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ezauto ezfeed The Pros and Cons of a 3-Cylinder Engine

The pros and cons of 3-cylinder engines

In the past, cars, especially American cars were proud of their high displacement 8-cylinder muscle cars, but since the gas crisis hit and gas prices soared sky high, people began wanting more fuel efficient cars, and that led to the boom of 4-cylinder Japanese compact cars. And now with the environment and efficiency in mind, 3-cylinder cars are on the rise.

Why 4, 6, 8 cylinders?

Cylinders in car engines were almost always an even number, mainly because of balancing. With an even amount of cylinders, the other cylinder is used to balance out the force of the other cylinder moving (assuming even firing interval), so 4, 6, 8 or even 10 and 12 cylinder engines were amazingly smooth since there is always another cylinder balancing out the motion of one cylinder.

But 3, 5 cylinder engines do exist

5 cylinder engines were existent and quite popular, but they were still, more “shaky” compared to even-cylinder engines and quite a niche product. But now with better technology and the need for sustaining the environment, engines now are aiming for small displacements that can produce sufficient amounts of power, with those more powerful engines matching high displacement engines of the past.

3-cylinder small displacement engines were scarce back then, but are getting more and more popular, being equipped in tiny fuel efficient city cars (such as the Perodua Axia) all the way up to high performance sports cars (such as the Toyota GR Yaris), making headlines and dominating the market.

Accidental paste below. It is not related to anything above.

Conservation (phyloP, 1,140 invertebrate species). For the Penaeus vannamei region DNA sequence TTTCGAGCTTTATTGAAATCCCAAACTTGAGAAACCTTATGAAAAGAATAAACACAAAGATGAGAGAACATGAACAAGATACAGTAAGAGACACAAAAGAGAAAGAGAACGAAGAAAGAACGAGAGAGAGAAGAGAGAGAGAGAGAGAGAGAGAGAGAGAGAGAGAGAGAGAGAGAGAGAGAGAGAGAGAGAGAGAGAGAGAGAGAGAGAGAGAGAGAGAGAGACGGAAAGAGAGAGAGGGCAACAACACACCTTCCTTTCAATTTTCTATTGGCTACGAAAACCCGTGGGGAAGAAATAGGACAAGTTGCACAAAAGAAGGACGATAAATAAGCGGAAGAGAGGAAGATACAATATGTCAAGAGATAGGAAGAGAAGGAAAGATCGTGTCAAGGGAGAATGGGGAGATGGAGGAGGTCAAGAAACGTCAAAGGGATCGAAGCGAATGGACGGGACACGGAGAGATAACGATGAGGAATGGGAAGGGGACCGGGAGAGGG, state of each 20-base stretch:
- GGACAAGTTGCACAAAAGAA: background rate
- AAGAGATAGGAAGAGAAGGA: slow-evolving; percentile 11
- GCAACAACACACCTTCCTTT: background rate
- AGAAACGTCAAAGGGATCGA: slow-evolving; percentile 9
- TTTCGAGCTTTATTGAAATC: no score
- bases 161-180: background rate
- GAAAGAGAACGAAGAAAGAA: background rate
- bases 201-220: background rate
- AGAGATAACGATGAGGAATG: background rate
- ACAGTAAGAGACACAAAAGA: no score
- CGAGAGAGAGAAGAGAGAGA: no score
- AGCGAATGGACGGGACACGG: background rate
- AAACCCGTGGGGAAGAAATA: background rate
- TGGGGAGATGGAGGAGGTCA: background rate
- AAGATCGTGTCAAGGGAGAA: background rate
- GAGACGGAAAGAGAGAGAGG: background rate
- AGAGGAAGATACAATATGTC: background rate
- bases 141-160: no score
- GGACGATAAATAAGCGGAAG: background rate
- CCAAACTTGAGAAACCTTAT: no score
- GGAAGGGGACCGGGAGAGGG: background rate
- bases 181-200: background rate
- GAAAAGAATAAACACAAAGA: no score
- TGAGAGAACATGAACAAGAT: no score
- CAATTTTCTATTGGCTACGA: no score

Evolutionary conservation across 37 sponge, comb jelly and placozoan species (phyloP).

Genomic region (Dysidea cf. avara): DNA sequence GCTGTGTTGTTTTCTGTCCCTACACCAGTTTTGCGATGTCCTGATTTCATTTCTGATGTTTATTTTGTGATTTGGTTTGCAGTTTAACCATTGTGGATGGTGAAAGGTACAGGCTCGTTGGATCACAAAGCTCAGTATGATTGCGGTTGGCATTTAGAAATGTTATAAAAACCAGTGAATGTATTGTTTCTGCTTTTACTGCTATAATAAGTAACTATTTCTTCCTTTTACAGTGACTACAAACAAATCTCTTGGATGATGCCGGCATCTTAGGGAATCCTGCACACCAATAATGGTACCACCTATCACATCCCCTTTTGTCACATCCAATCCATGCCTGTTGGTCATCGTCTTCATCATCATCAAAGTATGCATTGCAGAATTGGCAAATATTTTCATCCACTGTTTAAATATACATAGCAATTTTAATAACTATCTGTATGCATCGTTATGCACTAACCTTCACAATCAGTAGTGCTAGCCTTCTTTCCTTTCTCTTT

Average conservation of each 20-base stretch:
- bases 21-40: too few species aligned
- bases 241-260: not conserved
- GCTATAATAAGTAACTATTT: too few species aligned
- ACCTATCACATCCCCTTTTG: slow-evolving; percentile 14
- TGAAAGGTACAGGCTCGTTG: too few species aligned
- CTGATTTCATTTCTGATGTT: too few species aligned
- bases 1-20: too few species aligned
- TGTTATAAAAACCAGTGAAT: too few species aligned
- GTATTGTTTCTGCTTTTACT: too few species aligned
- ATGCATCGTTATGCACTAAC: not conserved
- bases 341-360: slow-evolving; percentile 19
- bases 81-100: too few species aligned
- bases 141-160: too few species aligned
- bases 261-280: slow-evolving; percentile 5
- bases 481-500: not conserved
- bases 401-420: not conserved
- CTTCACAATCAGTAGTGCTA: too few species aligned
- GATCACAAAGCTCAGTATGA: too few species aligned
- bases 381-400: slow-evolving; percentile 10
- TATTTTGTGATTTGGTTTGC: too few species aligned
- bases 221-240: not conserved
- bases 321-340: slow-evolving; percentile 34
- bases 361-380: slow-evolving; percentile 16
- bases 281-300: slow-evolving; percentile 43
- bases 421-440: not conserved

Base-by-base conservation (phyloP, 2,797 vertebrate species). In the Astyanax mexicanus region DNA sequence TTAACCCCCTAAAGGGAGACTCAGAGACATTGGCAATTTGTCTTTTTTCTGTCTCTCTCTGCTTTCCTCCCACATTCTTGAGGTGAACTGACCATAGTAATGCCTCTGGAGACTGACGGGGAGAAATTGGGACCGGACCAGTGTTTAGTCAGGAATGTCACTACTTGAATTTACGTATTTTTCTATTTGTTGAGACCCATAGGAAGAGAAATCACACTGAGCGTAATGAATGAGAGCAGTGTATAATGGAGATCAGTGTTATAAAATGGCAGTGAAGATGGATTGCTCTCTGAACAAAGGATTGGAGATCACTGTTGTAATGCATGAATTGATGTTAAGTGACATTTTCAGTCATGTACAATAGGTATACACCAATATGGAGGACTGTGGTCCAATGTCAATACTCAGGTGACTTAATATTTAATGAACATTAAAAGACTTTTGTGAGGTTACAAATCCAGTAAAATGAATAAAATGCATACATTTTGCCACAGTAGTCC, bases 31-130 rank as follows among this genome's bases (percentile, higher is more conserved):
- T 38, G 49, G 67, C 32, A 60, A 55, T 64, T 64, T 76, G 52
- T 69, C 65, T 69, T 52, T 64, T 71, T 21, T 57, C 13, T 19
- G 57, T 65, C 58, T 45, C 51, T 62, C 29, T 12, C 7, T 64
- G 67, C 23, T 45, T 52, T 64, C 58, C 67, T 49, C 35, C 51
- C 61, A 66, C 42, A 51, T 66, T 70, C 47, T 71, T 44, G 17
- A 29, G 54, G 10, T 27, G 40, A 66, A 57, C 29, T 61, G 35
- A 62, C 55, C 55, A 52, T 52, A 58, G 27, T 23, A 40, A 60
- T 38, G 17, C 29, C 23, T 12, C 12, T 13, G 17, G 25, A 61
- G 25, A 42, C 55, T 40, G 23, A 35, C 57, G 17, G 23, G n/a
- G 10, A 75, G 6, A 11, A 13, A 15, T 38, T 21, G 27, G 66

Why they are getting more popular

Much research has been put into it making 3-cylinders better, such as better balancing shafts to even out the forces and better vibration damping from engine mounts all the way to the steering column of the car, the end user is less likely to feel the downsides of a 3-cylinder engine in the cabin, and even going unnoticeable in the engine bay. 

3-cylinders also have their good points, since they have 1 less cylinder than most 4-cylinders, there is less friction in the engine, and they are also more fuel-efficient due to their smaller capacity. Since their overall engine size is also smaller, this leads to manufacturers able to increase the cabin size, or even produce smaller cars.

Which you prefer is still up to you, the smoothness of a 4-cylinder or the efficiency of a 3-cylinder. But with hybrid and electric cars on the rise, we may see combustion engines getting smaller and smaller, and maybe being replaced by electric motors in the future.

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